For nearly a century Wagnerei Brohm has been crafting retail and exhibition wagons that marry traditional aesthetics with innovative technology
Traditional wagon building is today an artisan craft, overtaken by the manufacture of modern motorised trailers and vans. Wagnerei Brohm, however, is one of the fewcompanies to have remained stalwart in its preservation of traditional skills and continues to build multipurpose wagons using nearly a century of experience. The German company is based in the small town of Brombachtal at the heart of the romantic Odenwald Forest, which forms a perfect backdrop to Wagnerei Brohm’s pursuit of elegant yet cutting edge wagons.
In 1919, Peter Horn began crafting wagons to sell; the passion with which he undertook this was passed down to his son in law Wilhelm Brohm in 1946 and then to his grandson Achim Brohm in 1993, who remains the owner and managing director today. The passage of experience has arrived today at an understanding that traditional skills are best complemented with a nose for integrating contemporary technology both in the manufacturing process and the wagons themselves.
As such, Wagnerei Brohm’s models today are used for a huge variety of purposes. The wagons’ quaint wooden aesthetics house modern equipment to make them successful in both form and function. One of its latest models, for example, the Currywurst Classic is a market wagon designed especially for serving the eponymous German snack food. It is readymade with stainless steel sinks and work surfaces, bain maries, racks for baskets, cupboards and plenty of lighting – an ideal set up for the average currywurst trader. Two Currywurst Classics have so far been made: one for a German client and one for an Israeli client, highlighting the company’s international appeal.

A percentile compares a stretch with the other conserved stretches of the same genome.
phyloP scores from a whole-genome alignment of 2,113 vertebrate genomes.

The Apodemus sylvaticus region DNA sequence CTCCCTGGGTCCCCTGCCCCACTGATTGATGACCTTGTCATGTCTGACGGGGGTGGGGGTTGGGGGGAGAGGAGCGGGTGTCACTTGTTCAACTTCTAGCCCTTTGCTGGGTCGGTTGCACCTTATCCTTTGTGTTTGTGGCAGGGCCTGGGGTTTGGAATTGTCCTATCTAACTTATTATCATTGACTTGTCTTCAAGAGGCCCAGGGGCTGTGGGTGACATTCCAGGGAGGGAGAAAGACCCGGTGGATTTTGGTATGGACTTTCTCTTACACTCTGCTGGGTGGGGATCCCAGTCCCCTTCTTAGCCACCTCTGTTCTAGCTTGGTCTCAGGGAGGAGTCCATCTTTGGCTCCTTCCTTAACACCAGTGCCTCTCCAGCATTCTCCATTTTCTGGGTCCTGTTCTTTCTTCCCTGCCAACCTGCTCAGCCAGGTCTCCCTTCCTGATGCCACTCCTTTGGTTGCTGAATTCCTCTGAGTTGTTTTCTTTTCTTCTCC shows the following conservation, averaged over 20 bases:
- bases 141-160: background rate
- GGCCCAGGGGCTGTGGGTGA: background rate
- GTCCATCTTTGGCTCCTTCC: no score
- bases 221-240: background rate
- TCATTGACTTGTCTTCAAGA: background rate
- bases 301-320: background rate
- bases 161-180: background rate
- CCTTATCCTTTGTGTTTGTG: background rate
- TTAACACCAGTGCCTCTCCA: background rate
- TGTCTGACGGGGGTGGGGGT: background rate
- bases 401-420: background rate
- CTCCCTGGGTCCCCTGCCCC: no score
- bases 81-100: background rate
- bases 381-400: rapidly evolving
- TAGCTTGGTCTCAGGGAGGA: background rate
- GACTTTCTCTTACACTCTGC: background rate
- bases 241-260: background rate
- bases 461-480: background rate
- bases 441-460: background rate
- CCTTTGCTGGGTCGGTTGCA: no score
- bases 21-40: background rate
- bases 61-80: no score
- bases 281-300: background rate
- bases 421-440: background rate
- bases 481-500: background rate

Achim tells Food Chain about another recent build: “We recently built for Tante Tomato, based near Dortmund, a black wagon with road rather than wooden wheels. Because it has wheels like a car, you can attach it directly to the back of a vehicle whereas wagons with wooden wheels must be put on a trailer. We have built three of these for the client and, because she takes them to street markets, the wheels are of huge benefit to her.”